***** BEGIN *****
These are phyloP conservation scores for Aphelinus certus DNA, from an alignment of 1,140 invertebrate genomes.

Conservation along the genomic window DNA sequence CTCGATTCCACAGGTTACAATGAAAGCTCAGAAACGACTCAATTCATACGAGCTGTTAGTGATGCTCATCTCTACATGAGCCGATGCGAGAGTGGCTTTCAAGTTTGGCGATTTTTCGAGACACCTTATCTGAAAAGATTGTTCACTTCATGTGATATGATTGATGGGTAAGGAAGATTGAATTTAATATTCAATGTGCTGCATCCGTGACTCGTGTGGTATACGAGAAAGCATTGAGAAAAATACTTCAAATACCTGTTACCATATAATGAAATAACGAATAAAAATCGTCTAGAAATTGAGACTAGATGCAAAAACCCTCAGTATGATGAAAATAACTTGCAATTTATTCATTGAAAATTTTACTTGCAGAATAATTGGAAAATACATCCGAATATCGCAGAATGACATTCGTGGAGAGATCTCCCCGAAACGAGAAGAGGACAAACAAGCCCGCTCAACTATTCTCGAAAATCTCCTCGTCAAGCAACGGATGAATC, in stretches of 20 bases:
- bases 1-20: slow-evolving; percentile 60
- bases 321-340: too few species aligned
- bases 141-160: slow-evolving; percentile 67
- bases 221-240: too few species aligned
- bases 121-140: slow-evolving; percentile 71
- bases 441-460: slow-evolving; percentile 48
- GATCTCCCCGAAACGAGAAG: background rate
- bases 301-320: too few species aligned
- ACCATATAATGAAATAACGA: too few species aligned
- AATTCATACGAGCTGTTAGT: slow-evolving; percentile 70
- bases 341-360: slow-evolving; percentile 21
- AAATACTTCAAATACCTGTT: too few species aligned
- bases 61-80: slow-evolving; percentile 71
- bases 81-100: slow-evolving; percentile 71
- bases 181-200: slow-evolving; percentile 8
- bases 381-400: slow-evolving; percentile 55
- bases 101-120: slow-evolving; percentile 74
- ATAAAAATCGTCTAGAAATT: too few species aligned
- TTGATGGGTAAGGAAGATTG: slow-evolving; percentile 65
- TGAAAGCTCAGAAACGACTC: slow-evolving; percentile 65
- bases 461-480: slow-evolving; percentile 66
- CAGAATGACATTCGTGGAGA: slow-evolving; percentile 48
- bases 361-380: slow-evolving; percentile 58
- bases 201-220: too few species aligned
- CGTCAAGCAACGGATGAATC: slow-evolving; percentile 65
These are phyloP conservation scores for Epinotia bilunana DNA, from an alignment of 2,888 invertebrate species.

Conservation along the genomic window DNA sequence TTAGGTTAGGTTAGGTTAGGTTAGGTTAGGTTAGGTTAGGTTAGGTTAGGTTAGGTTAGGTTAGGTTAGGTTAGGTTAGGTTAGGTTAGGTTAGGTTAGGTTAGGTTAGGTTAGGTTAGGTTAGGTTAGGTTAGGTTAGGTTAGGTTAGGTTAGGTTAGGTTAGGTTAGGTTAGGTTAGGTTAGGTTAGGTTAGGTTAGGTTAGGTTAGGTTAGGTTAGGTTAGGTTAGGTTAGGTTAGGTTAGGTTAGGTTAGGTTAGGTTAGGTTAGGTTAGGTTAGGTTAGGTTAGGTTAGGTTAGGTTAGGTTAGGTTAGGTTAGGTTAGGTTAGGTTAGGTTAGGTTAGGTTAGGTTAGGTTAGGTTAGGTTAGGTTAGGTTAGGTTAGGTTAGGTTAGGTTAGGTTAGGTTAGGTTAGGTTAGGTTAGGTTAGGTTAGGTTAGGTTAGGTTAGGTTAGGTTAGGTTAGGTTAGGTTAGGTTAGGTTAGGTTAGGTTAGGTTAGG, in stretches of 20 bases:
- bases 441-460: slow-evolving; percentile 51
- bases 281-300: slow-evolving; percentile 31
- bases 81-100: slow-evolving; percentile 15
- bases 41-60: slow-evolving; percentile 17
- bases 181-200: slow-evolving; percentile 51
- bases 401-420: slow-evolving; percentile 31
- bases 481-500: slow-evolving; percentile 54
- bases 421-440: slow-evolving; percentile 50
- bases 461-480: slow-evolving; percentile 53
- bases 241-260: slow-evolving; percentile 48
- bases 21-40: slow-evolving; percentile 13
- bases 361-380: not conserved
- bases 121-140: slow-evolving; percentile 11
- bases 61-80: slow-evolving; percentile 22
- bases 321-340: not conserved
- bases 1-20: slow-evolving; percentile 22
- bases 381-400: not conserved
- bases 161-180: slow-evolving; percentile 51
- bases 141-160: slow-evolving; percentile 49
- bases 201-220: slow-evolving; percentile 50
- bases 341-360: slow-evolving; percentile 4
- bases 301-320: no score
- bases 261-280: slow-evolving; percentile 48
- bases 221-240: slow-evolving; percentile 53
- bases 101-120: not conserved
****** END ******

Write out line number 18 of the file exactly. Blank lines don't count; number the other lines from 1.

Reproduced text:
- bases 381-400: slow-evolving; percentile 55